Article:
As I said yesterday, we decided to leave Tucson and Gilbert Ray campground a day early, and break our trip to Guadalupe Mountain NP into two days. We realized that if we drove to Las Cruces, NM, we would have enough time to take a side trip to White Sands National Monument. We arrived at Las Cruces about 2 pm and after dropping the trailer at an RV park, we headed to White Sands NM. It was about an hour drive, and well worth the trip.
White Sands National Monument is a very large area of sand dunes, many miles in length in the middle of the desert. The sand is gypsum that comes from mineral deposits at a lake which is broken by weathering into sand, and blown into dunes. It is quite remarkable to see this area of white sand dunes in the middle of the desert. We drove up the road they plowed through the sand, about 8 miles north from the visitor center. The dunes are quite extensive and quite interesting to see. In these photos, the sand looks rather gray. I think my camera's white balance needs adjusting for scenes like this.
When we got up in the morning, the Saguaro cactuses had opened their blooms. This photo is of the very top of the very tall cactus. The blooms seem to be out only for a short while, probably because of the heat.
We went to the Arizona-Sonora Desert Museum which is just a few miles from our campground, Gilbert Ray. This was an excellent experience. The Museum is mostly outdoors, which is why we went first thing. The forecast was for 100 degrees, and it was already hot at 9 am.
We left TwentyNine Palms and drove through Joshua Tree NP to the south entrance. It is a real contrast to see the high desert where the joshua trees grow and go down to the low(er) desert where different plants grow. The Cholla Cactus Garden was worth a stop. The Ocotillo bushes were not in bloom as they were the last time we were here.
Then it was off to Tucson and Saguaro National Park. We mostly drove along Interstate 10 for the rest of the day, and reached Saguaro NP just after 5 pm. Of course, the visitor center closes at 5 PM, but there was a volunteer who took a few minutes to provide us with an orientation to the park. Then we drove to Gilbert Ray Campground in the Tucson Mountain County Park. What a great campground! We were in the midst of saguaro and other cactus and it hardly seemed like we were in a developed campground.
We started the day by going to Split Rock and taking the 2 mile loop there. We were told that there were still wildflowers there, and the report was right. Although they were not stunning, there was a lot of variety and flowers all along the trail.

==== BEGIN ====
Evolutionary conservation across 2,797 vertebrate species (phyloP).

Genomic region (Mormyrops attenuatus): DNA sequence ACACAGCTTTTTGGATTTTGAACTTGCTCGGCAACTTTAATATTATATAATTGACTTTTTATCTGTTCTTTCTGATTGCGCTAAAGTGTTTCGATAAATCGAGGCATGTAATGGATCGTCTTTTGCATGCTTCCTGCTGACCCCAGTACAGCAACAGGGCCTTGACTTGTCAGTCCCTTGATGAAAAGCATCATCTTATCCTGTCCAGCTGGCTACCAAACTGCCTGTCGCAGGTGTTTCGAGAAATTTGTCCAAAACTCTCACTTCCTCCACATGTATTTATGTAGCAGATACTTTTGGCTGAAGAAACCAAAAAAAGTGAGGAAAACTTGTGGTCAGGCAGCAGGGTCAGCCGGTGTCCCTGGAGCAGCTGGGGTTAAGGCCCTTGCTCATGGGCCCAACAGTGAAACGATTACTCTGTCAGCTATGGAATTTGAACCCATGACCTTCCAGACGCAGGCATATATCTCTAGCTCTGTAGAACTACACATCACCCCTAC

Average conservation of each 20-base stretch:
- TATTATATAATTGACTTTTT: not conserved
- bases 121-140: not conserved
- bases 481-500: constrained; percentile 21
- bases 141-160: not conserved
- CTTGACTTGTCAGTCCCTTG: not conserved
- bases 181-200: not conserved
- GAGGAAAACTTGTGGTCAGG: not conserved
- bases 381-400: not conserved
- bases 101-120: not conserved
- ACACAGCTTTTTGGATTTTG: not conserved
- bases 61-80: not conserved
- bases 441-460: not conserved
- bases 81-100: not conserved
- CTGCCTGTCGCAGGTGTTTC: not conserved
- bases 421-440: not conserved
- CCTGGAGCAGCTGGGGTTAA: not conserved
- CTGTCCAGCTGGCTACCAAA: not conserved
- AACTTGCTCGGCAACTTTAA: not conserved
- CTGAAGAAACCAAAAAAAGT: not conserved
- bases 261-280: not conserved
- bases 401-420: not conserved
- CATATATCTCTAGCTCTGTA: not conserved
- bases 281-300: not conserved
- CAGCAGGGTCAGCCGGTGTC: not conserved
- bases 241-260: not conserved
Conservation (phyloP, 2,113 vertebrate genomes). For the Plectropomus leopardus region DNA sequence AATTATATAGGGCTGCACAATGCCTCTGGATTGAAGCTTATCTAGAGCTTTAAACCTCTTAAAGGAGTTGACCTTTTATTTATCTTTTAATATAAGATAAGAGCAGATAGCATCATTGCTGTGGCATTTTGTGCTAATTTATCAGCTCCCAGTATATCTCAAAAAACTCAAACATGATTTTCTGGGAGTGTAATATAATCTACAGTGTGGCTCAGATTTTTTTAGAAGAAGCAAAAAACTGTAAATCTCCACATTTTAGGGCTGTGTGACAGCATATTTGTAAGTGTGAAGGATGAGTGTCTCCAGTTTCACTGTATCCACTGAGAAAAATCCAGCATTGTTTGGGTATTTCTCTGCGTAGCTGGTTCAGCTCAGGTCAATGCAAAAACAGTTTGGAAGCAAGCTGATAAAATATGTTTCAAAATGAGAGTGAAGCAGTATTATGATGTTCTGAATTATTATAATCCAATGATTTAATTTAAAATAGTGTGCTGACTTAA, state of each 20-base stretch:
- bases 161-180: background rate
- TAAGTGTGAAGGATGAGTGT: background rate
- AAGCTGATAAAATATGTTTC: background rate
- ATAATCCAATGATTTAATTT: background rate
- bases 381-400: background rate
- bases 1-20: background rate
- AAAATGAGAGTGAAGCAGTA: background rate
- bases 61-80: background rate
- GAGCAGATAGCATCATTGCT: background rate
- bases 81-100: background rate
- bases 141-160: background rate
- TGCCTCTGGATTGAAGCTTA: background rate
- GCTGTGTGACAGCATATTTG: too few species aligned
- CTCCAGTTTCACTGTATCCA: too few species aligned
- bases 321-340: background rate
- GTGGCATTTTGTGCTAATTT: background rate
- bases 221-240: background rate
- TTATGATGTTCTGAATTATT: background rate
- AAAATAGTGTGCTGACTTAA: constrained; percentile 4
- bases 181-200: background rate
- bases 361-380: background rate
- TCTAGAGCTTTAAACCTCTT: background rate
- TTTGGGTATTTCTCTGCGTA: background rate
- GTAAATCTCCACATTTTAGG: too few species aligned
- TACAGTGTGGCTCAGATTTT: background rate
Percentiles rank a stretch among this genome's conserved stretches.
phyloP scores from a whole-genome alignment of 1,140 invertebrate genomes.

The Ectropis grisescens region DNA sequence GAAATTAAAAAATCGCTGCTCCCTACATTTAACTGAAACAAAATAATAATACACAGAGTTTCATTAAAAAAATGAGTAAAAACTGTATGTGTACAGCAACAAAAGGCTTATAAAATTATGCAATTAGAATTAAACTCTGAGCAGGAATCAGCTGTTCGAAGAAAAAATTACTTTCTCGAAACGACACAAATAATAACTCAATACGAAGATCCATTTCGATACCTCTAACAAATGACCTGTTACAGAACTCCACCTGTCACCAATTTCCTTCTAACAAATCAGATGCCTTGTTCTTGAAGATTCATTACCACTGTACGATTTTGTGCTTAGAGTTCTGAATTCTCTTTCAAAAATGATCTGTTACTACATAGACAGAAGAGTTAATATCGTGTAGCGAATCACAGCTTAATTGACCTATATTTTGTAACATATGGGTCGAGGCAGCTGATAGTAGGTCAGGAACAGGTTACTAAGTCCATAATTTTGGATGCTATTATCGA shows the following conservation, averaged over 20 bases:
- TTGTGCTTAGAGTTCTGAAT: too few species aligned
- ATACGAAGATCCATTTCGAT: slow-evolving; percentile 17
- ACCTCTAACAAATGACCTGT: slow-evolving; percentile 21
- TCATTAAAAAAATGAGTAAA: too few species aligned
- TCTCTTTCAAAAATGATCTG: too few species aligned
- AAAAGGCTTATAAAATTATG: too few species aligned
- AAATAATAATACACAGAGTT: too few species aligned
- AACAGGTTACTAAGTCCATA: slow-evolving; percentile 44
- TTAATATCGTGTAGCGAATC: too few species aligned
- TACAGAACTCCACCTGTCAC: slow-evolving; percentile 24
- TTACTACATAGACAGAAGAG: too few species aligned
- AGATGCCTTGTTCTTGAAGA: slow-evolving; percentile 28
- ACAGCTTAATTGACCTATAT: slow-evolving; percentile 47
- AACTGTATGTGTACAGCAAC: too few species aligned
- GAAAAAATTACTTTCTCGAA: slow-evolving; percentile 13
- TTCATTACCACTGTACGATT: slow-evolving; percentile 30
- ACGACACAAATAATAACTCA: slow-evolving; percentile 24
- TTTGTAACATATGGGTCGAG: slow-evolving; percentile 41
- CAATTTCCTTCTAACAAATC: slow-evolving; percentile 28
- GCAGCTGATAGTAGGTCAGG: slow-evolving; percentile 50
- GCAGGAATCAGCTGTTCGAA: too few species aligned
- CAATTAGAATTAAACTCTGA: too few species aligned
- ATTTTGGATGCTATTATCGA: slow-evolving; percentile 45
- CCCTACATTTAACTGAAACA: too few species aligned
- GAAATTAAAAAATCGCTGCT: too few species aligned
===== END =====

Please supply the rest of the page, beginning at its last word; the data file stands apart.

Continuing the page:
We went out to Keys View for a great look toward Coachella Valley and beyond. If the smog were less, you can see to Mexico, but there was enough haze to limit visibility. Still a great view.
We then went to Quail Springs for lunch. It is a very nice picnic area next to a large rock that some were using for rock climbing. It didn't look as challenging as some, but it would be great for beginners.
We were last in Joshua Tree NP in 2010, and strangely, it looks about the same now as it did then. That's a good thing. On the first day, we stopped at the Visitor Center and learned that there was a ranger-led hike at Skull Rock starting in 15 minutes. We decided to go there as we really have learned a lot from these ranger-led hikes. We made it as she was beginning her comments. The hike was great and we learned about the geology of Joshua Tree NP including that the rock formations so favored by climbers and walkers are made of granite that has begun to decompose - into sand. The granite and other rock formations are what is left after the weathering and erosion of the rocks. In other words, the piles of rocks didn't rise up, but rather, the rest of the terrain was eroded away leaving the piles of rocks that were tougher than the other terrain. It is very strange to see a pile of rocks several tens or hundreds of feet tall and realize that they weren't piled up but that the rest of the terrain eroded away.
Retirement is great. We bought a travel trailer and are exploring National Parks. (Actually, we bought one and sold it and bought a second one better suited to us. It happens...) And I have time to do some woodworking projects and things around the house. And now I have gotten interested in ham radio so there goes any free time.